Imani Brown, M.P.H., graduated from the Global Health track of the MPH Program. A native of Jamaica, she joined Vanderbilt most recently from Montreal, Canada, where she worked for the African Canadian Development and Prevention Network and assisted with research at the Douglas Mental Health University Institute. Imani completed her B.A. in Romance Languages as well as pre-medical studies at Dartmouth College. After completing the MPH Program, Imani plans to attend medical school and build upon her global health skills.

Lanla Conteh, M.D., M.P.H., completed the Epidemiology track of the MPH Program as a fellow in the Vanderbilt Division of Gastroenterology, Hepatology and Nutrition. Born in Sierra Leone, her family moved around the West African coast and she spent time in Guinea before attending high school in The Gambia. She then moved to Atlanta, where she studied Chemistry and French at Emory University before attending medical school at Case Western Reserve University in Cleveland, OH. She completed her residency in the Internal Medicine and Pediatric Residency Program.

Yaa Kumah-Crystal, M.D., M.P.H., completed the Epidemiology track of the MPH Program as a Pediatric Endocrinology fellow. She was raised in Baltimore, Maryland and attended college at Johns Hopkins University. She came to Nashville to pursue a medical degree at Vanderbilt University School of Medicine, then stayed on for her pediatric residency at Monroe Carell Jr. Children's Hospital at Vanderbilt. Yaa acquired an interest in Type 1 diabetes when her childhood friend, and now her husband, developed diabetes in high school. She hopes to combine an interest in disease management of diabetes mellitus type 1 with her interest in biomedical informatics to develop tools and techniques to improve patient compliance and outcomes in both inpatient and outpatient settings.

Candice Williams, M.D., M.P.H., graduated from the MPH Program as a fellow in General Pediatrics. Candice excelled in academics as the recipient of the Wayne State University School of Medicine Board of Governors’ Merit Scholarship while continuing to be active in community outreach, advocacy projects and research. During medical school, she completed over 100 volunteer and outreach hours, conducted Quality Improvement projects and authored four new patient education handouts as well as a case report published October 2010 in The Pediatric Infectious Disease Journal. As part of the MPH Program, Candice worked with Dr. William Cooper, exploring racial differences in use of follow-up care for adolescents with suicide attempts.

Dwayne Dove, M.D., Ph.D., M.P.H., graduated from the MPH Program as a fellow in Developmental-Behavioral Pediatrics. Dwayne’s Ph.D. thesis on the role of macrophage cholesterol homeostasis in the development of atherosclerosis yielded three first-author publications and a competitive pre-doctoral research grant from the American Heart Association. His participation in Vanderbilt’s Leadership Education in Neurodevelopmental and Related Disabilities (LEND) and Evidence-based Practice Center (EPC) have contributed to his career focus of clinical investigation and public health. As part of the MPH Program, Dwayne worked with Dr. Laurie Cutting to study issues related to reading skills and developmental disabilities.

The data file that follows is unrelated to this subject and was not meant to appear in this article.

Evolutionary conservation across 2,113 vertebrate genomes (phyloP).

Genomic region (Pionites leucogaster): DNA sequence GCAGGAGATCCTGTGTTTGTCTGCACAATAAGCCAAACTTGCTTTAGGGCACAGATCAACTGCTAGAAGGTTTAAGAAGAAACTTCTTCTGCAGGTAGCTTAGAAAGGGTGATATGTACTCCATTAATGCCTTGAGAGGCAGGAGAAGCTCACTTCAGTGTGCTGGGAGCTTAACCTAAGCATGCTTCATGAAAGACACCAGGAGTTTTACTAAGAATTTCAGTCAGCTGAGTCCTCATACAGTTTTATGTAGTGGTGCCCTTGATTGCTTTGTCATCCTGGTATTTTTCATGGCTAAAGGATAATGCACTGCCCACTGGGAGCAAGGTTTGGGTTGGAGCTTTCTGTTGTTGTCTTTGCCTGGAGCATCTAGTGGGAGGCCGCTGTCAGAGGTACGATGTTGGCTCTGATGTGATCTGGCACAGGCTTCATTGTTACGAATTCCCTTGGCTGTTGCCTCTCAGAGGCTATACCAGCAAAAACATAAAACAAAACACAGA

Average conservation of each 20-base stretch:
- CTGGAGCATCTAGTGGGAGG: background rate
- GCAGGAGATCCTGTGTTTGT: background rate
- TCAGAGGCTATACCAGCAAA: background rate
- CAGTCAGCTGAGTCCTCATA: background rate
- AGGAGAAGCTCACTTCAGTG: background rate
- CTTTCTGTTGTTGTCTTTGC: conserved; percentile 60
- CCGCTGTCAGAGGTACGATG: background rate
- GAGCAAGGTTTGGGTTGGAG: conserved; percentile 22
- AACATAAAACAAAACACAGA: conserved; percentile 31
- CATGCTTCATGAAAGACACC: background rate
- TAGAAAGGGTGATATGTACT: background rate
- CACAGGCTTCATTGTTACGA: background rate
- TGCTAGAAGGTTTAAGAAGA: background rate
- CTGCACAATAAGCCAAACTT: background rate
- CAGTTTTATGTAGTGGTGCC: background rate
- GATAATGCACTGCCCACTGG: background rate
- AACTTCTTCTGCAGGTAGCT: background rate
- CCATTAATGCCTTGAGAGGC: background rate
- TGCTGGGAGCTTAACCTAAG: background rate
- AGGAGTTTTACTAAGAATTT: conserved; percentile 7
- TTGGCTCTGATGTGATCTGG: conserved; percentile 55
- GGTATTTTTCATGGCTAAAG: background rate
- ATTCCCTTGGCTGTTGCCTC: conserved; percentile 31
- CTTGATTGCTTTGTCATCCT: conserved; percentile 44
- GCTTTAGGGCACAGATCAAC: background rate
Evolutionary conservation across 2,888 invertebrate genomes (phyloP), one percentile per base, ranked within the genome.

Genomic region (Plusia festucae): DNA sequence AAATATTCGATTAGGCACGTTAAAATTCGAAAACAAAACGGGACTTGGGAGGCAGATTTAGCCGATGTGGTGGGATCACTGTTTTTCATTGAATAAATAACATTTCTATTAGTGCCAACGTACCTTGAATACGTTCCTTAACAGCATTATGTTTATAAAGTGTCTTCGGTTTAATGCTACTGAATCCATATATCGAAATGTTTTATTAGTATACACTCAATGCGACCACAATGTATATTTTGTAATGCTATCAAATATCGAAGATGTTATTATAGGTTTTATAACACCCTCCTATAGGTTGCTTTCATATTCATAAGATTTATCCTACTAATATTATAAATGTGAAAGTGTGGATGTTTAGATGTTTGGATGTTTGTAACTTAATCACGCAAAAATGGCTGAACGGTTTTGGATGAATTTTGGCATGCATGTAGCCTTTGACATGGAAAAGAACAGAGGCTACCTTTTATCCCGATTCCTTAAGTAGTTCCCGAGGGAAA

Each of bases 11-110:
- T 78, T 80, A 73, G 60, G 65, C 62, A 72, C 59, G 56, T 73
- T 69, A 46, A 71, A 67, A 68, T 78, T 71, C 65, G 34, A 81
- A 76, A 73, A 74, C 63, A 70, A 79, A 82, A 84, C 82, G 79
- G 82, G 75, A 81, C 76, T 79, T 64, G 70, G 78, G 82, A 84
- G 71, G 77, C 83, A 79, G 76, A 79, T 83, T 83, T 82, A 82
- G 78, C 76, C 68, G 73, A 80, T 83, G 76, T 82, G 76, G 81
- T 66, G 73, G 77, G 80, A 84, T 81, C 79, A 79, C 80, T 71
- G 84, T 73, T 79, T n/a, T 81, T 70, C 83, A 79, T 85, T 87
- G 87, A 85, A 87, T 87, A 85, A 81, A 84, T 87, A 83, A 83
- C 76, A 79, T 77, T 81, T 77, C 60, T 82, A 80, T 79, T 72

Rachel Idowu, M.D., M.P.H., completed the MPH Program while a resident in the Division of General Surgery. She was awarded a position in the NIH's prestigious Fogarty Clinical International Research Fellows Program. From 2011-2012, Rachel lived and worked in Kenya, partnering with officials in the Kenyan Ministry of Health who oversee and facilitate the delivery of surgical and anesthesia care. Following her time at Vanderbilt, she joined the CDC as an Epidemic Intelligence Service (EIS) Officer based in Atlanta, GA.

Jeremy Slone, M.D., M.P.H., completed the MPH Program as a fellow in Pediatric Hematology Oncology. Jeremy’s two month international medical experience as a fourth year medical student at Kudjip Nazarene Hospital in Papua New Guinea offered first-hand opportunity to experience the disparate outcomes between developed and developing countries. A trip to Zambia in August 2010 established a foundation for future collaborative work where his research will focus on global health care disparities in cancer treatment and abandonment of care in developing countries. Jeremy traveled to the Satcher Institute for his public health practicum. Following graduation, he joined the International Program at the Texas Children’s Cancer Center as an Instructor in the Department of Pediatrics, Section of Hematology-Oncology at Baylor College of Medicine. He is based at Princess Marina Hospital in Gaborone, Botswana, where he provides clinical care to hematology and oncology patients and continues to research the disparities in outcomes seen in children residing in developing countries.

Tera Howard, M.D., M.P.H., is the Vanderbilt MPH Program's first David Satcher Public Health Scholar. A native of Sumter, South Carolina, Tera completed her undergraduate degree at Wake Forest University before earning her M.D. and M.P.H. from Vanderbilt University School of Medicine. Her MPH Master's Thesis was entitled “Doctor Talk--physician communication with low literacy patients” and after graduating in 2011, she began her residency in Obstetrics and Gynecology at Northwestern McGaw in Chicago, Illinois. In 2013, she authored Mommy, What's That? a book to help teach children the basic parts of the human body while inspiring them to use each part in positive way.